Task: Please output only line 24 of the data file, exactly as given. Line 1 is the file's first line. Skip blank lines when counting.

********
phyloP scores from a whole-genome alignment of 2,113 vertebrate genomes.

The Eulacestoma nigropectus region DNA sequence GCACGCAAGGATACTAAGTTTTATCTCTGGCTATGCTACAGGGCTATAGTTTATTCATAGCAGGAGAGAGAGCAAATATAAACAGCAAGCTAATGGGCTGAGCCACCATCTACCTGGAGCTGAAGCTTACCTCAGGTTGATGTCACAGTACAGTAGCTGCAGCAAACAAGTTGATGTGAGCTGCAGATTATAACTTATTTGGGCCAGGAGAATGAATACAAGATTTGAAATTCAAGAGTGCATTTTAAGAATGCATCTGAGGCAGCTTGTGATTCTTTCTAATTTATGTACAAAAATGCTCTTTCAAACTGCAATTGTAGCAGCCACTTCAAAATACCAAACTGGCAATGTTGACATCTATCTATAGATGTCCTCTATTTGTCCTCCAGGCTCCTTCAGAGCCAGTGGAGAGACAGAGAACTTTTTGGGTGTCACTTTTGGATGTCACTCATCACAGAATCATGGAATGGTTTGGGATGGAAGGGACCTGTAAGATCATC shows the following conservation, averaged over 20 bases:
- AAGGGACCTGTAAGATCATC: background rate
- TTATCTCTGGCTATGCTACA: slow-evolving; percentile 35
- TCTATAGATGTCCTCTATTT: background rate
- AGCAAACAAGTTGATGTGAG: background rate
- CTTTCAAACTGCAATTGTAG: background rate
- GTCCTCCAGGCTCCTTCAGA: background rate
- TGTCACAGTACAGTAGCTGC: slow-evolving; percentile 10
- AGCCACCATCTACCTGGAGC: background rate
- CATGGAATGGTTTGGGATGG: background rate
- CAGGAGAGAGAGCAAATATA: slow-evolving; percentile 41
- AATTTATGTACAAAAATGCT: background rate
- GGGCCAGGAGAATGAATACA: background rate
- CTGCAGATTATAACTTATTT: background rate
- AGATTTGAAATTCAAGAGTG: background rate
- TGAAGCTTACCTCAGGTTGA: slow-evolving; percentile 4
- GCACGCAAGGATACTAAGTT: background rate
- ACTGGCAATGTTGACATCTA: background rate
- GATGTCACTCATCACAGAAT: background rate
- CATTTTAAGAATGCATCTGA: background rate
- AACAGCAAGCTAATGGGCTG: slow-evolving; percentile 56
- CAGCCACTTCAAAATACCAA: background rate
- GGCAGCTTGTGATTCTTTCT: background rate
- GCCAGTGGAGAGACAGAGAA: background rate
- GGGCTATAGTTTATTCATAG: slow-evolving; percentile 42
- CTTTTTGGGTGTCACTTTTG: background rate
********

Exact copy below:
- GGCAGCTTGTGATTCTTTCT: background rate